SKAirbus From Norway, joined Oct 2007, 1508 posts, RR: 2 Posted (2 years 9 months 2 days 3 hours ago) and read 14401 times:
I was thinking.
Boeing seems to be keen on going down the route of a dual-aisle replacement for the larger 737 models by designing a whole new aircraft. However, this doesn't make sense to me. Wouldn't it be better to base it on the 787 by doing the following:
- Reduce the fuselage length to reduce capacity.
- Replace doors two and three with overwing exits (like most 767-300 models).
- Redesign the 787 wing to be smaller.
- Put on new engines to reflect the new aircraft's range/profile.
I think this would benefit customers by offering a common cockpit and simplified maintenance procedures.
[Edited 2011-03-10 05:47:02]
Next Flights: LHR-HKG (388-BA), HKG-LHR (388-BA), LGW-TRD (738-DY), TRD-LGW (738-DY)
sw733 From United States of America, joined Feb 2004, 6218 posts, RR: 9 Reply 2, posted (2 years 9 months 2 days 2 hours ago) and read 14299 times:
if they're going to base a 797 on a 787, they might as well just make a new version of the 787. Among other things, it makes certification a lot easier/quicker/cheaper. Boeing must feel the need for a brand new airplane.
What's the point of wasting space with a dual-aisle plane if you're going to do 2-2-2? I'm not criticizing, just curious...what advantage does that have over 3-3 and making a slightly skinnier aircraft with just one aisle?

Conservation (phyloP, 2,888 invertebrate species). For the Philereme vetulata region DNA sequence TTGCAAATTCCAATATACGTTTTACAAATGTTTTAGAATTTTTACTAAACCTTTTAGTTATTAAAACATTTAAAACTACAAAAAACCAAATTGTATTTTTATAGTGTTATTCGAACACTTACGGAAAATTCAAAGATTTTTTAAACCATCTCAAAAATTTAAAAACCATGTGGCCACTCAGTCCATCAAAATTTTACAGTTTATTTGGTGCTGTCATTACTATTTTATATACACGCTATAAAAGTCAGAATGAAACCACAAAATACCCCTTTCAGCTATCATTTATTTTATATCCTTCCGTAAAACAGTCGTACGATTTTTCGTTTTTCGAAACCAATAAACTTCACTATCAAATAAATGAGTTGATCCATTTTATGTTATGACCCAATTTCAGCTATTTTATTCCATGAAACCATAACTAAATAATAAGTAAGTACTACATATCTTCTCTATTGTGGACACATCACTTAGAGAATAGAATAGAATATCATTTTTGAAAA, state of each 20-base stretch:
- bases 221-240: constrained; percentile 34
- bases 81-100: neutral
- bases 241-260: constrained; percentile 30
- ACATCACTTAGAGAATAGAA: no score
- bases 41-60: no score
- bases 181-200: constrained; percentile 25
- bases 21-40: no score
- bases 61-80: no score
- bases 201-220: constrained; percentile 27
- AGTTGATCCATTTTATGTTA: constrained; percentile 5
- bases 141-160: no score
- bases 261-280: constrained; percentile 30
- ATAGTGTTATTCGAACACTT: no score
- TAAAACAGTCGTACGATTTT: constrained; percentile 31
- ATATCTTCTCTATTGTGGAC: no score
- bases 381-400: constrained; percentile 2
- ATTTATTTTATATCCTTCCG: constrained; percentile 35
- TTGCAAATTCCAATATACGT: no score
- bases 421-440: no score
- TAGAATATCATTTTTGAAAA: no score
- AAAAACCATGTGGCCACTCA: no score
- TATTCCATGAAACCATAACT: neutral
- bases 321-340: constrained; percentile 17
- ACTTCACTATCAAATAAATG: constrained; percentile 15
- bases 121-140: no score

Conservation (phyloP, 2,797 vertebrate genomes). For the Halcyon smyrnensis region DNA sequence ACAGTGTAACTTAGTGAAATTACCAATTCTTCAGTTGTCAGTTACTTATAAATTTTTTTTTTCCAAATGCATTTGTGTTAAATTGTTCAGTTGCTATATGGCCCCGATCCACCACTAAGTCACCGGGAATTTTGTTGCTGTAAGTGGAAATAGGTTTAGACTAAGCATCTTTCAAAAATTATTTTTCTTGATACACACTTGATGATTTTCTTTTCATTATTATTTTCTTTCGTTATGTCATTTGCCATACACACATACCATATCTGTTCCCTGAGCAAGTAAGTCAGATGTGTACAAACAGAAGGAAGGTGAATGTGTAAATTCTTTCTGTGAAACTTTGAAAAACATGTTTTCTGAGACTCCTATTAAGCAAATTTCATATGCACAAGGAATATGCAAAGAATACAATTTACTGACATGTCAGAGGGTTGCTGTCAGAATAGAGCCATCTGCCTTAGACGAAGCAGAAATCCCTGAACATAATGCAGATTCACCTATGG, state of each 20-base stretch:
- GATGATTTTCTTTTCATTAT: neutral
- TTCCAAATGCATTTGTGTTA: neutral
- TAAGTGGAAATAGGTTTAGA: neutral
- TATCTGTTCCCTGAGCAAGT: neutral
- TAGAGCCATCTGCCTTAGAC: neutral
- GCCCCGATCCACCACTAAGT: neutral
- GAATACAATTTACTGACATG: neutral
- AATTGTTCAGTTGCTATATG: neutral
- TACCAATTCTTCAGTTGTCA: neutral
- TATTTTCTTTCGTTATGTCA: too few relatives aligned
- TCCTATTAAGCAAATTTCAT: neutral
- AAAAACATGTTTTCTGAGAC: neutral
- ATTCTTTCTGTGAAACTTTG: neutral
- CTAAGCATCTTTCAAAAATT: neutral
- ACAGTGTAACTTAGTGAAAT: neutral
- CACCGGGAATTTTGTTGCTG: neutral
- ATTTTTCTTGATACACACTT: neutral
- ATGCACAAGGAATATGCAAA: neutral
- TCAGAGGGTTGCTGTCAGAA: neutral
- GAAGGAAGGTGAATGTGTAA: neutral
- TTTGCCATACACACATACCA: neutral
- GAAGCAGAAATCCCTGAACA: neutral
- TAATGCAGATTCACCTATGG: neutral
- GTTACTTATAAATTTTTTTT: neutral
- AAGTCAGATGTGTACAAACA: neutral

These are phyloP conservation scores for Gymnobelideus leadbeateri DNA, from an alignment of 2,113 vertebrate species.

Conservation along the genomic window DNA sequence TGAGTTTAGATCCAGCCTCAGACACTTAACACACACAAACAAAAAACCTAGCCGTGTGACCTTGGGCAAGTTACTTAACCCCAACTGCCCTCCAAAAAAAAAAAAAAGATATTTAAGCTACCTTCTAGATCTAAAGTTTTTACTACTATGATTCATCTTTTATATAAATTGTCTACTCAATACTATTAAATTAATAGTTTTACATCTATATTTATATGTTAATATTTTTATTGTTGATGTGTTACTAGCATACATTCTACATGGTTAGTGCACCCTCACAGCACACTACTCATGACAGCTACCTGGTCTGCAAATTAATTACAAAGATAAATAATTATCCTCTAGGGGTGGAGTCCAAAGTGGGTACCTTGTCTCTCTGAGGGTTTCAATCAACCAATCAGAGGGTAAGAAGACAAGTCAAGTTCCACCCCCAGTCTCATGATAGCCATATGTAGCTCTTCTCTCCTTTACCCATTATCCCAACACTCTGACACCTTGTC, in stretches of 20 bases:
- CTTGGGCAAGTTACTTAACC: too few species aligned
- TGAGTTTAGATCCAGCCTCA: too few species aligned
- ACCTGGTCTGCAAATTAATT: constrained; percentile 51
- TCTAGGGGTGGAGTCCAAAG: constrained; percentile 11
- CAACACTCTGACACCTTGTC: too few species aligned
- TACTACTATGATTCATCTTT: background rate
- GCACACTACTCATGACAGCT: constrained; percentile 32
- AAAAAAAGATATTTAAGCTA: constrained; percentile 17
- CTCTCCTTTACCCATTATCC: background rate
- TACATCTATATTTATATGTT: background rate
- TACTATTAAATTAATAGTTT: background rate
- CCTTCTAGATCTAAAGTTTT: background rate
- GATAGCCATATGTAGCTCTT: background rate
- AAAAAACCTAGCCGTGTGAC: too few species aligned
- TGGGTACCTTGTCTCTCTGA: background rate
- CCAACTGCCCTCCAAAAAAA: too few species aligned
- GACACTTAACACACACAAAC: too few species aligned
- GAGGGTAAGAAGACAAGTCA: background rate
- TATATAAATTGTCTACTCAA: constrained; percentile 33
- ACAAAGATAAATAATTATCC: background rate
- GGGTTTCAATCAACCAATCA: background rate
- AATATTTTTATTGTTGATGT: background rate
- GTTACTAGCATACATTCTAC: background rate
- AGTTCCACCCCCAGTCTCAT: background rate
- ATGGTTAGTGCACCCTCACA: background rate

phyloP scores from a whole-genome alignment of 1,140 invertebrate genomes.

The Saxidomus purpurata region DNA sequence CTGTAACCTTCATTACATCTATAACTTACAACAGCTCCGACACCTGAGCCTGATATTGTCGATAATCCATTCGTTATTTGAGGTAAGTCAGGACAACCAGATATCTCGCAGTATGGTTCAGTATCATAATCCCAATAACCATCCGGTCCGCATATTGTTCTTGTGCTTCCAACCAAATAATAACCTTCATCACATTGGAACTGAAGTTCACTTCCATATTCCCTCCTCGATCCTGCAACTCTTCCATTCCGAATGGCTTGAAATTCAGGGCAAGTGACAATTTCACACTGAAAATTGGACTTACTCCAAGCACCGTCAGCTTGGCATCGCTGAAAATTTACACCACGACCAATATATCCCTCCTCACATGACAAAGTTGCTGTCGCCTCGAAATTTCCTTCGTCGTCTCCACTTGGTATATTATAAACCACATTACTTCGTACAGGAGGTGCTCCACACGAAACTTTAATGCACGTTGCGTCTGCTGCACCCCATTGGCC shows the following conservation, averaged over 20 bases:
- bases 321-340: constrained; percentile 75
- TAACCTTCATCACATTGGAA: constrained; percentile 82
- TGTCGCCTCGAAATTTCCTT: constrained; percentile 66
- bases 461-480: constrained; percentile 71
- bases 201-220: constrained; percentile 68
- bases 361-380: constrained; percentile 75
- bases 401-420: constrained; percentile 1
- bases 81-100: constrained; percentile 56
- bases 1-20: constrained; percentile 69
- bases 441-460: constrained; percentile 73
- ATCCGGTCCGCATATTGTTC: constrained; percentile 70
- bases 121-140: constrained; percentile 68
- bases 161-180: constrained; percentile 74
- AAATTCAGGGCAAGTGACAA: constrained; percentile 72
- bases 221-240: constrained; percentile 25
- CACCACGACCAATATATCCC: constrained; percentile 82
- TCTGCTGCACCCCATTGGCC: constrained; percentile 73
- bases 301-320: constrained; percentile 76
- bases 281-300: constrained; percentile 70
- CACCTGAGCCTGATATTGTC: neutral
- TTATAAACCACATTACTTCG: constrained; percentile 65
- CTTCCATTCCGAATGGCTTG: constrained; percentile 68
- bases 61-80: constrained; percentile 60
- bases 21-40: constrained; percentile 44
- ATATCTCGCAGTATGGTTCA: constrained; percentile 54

gordomatic From United States of America, joined Mar 2009, 93 posts, RR: 0 Reply 7, posted (2 years 9 months 2 days 1 hour ago) and read 13934 times:
Quoting BMI727 (Reply 6): But, you will undoubtedly see a lot of the 787's technology in the 737 replacement
Exactly. I think the timing of the 797 announcement may be attached to the completion of 787 flight testing & validation of new technologies; what works, what does not. For example, will bleedless be applied to the 797 or are the benefits limited to larger aircraft?
We have clearance, Clarence. Roger, Roger. What's our vector, Victor?
tsugambler From United States of America, joined Jul 2010, 302 posts, RR: 0 Reply 8, posted (2 years 9 months 2 days 1 hour ago) and read 13919 times:
Quoting sw733 (Reply 2): What's the point of wasting space with a dual-aisle plane if you're going to do 2-2-2? I'm not criticizing, just curious...what advantage does that have over 3-3 and making a slightly skinnier aircraft with just one aisle?